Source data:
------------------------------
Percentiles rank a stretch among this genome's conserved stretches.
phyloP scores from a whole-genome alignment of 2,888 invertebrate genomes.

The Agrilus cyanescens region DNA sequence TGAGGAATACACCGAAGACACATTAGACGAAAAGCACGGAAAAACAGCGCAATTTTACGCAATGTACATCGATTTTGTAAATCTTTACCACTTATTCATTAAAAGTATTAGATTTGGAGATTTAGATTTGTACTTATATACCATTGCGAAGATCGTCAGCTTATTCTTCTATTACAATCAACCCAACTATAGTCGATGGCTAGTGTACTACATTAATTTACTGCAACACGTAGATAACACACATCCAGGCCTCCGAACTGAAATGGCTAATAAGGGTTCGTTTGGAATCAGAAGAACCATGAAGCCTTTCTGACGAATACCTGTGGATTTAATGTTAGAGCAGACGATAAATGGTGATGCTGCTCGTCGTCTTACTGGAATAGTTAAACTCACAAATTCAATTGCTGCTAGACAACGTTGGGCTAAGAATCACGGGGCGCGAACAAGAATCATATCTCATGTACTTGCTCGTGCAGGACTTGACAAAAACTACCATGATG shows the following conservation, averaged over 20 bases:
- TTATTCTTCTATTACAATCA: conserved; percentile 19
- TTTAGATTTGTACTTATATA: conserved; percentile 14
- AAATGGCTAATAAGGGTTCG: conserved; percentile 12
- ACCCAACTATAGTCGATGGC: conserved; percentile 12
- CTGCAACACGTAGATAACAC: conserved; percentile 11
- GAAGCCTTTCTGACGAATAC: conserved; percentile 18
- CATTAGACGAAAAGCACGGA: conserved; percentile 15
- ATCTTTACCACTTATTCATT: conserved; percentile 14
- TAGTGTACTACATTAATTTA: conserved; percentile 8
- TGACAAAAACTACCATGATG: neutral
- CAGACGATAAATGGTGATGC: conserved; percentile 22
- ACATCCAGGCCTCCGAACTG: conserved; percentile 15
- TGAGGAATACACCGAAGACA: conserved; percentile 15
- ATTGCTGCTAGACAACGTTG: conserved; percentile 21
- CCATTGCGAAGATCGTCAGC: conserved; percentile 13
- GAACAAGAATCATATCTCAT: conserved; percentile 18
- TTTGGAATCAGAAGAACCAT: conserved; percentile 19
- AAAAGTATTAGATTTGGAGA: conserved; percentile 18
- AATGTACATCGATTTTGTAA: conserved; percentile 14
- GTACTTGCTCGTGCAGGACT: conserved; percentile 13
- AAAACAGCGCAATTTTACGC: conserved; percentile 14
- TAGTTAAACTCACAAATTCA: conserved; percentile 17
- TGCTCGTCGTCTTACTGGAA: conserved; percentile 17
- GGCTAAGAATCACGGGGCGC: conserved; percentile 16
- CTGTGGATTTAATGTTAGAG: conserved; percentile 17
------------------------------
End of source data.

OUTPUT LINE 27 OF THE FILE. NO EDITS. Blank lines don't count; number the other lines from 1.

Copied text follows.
- GGCTAAGAATCACGGGGCGC: conserved; percentile 16